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The Yellow Springs Food Pantry, located in the basement of the United Methodist Church, is one of several nonprofits that aim to address the needs of villagers who struggle financially. Shown above are volunteers David Robinow, Bethany Gray, Sue Bothwell, Paula Hurwitz (the pantry’s director) and Pat Robinow. The pantry provides food for residents of Yellow Springs and Clifton on the second and fourth Thursdays of the month from 2 to 4 p.m.  (photo by Diane Chiddister)

The Yellow Springs Food Pantry, located in the basement of the United Methodist Church, is one of several nonprofits that aim to address the needs of villagers who struggle financially. Shown above are volunteers David Robinow, Bethany Gray, Sue Bothwell, Paula Hurwitz (the pantry’s director) and Pat Robinow. The pantry provides food for residents of Yellow Springs and Clifton on the second and fourth Thursdays of the month from 2 to 4 p.m. (photo by Diane Chiddister)

Projects help villagers in need

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Some local volunteers believe they see the level of financial need among villagers rising this year, while others believe the level of need has remained constant. But these volunteers all agree that there are people in Yellow Springs who are struggling to make ends meet.

“People can live here and not realize that there is need in the village,” said Paula Hurwitz, who manages the Yellow Springs Food Pantry. “It could be your neighbor. Yellow Springs is small and we think we know people. But people who are struggling don’t often make it known.”

Kate Anderson, a member of the Village Assistance Network, or VAN, has been trying to learn more about the level of food insecurity in town, largely through anecdotal information. She’s been been surprised, she said, at what she perceives as a growing number of families who struggle with not having enough to eat.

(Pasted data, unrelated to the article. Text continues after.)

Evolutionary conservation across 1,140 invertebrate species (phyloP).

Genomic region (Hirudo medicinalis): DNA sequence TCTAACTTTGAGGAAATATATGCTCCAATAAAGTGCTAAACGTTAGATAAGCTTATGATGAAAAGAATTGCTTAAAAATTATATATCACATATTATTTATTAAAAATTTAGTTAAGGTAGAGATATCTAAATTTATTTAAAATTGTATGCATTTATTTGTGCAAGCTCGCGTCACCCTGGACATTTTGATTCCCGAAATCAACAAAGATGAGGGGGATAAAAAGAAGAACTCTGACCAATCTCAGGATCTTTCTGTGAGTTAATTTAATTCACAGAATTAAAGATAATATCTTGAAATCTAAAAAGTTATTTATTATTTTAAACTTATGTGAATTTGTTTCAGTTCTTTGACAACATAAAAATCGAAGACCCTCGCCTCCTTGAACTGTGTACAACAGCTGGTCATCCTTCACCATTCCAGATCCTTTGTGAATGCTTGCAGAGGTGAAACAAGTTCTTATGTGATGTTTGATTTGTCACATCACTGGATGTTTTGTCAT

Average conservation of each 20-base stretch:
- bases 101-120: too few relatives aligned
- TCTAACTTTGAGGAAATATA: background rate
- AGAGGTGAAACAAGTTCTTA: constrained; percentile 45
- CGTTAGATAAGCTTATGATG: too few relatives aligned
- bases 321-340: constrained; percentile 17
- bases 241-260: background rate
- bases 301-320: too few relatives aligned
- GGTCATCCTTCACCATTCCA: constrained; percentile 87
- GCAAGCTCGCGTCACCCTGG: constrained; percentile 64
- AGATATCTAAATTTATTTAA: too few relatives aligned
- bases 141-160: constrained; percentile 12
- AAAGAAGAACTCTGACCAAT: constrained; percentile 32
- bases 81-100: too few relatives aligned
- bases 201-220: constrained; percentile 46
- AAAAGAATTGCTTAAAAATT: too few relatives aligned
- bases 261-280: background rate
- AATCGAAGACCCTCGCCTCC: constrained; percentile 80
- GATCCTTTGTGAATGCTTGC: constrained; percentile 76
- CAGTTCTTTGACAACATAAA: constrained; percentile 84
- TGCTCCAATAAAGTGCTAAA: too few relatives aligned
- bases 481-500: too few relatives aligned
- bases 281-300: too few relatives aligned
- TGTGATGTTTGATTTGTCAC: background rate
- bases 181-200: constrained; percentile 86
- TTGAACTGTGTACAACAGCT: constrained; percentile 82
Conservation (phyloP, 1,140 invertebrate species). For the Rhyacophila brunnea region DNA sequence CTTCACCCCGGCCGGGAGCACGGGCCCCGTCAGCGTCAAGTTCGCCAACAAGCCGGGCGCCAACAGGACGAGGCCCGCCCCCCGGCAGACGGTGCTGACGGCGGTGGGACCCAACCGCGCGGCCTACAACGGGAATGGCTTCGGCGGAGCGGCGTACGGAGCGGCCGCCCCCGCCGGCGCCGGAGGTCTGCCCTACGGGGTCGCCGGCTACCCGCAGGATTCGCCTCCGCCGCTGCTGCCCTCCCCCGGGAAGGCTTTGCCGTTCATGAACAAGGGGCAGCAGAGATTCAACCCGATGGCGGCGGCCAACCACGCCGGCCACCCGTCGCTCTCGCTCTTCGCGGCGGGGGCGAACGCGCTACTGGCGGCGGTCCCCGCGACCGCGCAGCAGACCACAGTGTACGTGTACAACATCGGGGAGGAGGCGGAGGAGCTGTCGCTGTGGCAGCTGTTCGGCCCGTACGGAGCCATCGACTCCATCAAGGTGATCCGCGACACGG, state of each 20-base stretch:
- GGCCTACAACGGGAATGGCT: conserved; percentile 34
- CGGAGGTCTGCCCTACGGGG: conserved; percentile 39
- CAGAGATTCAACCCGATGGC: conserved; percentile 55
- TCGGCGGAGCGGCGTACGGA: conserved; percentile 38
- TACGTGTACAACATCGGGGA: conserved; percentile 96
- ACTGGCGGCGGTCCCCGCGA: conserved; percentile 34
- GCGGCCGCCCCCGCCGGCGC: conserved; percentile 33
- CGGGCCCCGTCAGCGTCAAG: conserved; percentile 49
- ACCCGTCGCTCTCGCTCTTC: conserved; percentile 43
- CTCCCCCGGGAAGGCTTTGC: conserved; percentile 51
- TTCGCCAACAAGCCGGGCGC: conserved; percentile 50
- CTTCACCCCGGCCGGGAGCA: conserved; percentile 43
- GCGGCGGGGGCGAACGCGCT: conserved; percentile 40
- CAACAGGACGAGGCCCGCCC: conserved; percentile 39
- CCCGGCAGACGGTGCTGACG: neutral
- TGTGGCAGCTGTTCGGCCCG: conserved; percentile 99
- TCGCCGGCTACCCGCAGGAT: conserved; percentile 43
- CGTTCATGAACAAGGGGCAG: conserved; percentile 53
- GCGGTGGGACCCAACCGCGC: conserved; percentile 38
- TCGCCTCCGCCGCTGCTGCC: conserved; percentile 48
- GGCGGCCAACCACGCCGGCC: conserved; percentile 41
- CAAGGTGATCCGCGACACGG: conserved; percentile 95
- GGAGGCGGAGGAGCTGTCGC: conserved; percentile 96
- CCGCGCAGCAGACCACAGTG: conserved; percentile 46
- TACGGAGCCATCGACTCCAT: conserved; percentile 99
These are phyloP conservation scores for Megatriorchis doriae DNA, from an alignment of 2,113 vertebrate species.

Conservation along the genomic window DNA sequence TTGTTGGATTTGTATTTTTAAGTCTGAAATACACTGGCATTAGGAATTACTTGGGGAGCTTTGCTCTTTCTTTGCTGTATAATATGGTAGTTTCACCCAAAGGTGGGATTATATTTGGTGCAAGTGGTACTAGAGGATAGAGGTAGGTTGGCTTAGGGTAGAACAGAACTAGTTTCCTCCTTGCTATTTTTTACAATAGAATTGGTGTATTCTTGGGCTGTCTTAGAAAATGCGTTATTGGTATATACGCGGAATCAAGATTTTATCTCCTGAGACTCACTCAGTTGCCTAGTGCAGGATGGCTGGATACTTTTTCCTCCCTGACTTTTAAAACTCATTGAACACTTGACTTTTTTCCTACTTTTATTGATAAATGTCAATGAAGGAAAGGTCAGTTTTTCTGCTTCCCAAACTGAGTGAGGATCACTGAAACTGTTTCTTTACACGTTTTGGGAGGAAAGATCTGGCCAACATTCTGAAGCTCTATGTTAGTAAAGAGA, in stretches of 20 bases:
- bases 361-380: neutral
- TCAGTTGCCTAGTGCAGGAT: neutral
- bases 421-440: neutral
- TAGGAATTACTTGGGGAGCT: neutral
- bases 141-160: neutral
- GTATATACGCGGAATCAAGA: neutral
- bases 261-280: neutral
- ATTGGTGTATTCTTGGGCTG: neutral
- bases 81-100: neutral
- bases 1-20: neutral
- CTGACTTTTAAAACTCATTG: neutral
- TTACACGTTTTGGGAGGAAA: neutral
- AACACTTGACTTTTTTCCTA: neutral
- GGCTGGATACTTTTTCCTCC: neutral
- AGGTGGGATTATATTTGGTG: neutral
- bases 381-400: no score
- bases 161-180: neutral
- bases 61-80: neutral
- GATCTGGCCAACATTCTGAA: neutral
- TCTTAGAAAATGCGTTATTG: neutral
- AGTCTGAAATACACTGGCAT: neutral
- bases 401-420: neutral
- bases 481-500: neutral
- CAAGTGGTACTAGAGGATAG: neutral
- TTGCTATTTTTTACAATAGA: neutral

“Yellow Springs has become gentrified and the median income is high. Those with lower incomes are struggling,” she said.

In this holiday season, villagers who want to help local people in need can donate to several nonprofits that provide either food, financial help, winter coats or Christmas gifts to villagers who need them. And while the volunteers provide different services, each emphasizes that they try to make sure recipients live in Yellow Springs (and, for the food pantry, Clifton as well).

In her second year of overseeing the food pantry, Hurwitz noted that the pantry served more than 80 families this year. Located in the basement of the United Methodist Church, the pantry is open the second and fourth Thursday of each month from 2 to 4 p.m., except Thanksgiving. Any village resident is welcome. The pantry provides non-perishable items such as canned goods, pasta, rice and cereals, for free.

“We go through peanut butter, jelly and coffee rapidly,” she said. “I think those are staples in a lot of homes.”

Always needed as well are taxable items, such as paper goods, toothpaste and shampoo.

Those served by the pantry are a diverse group, according to Hurwitz, who is assisted by a group of about 70 volunteers.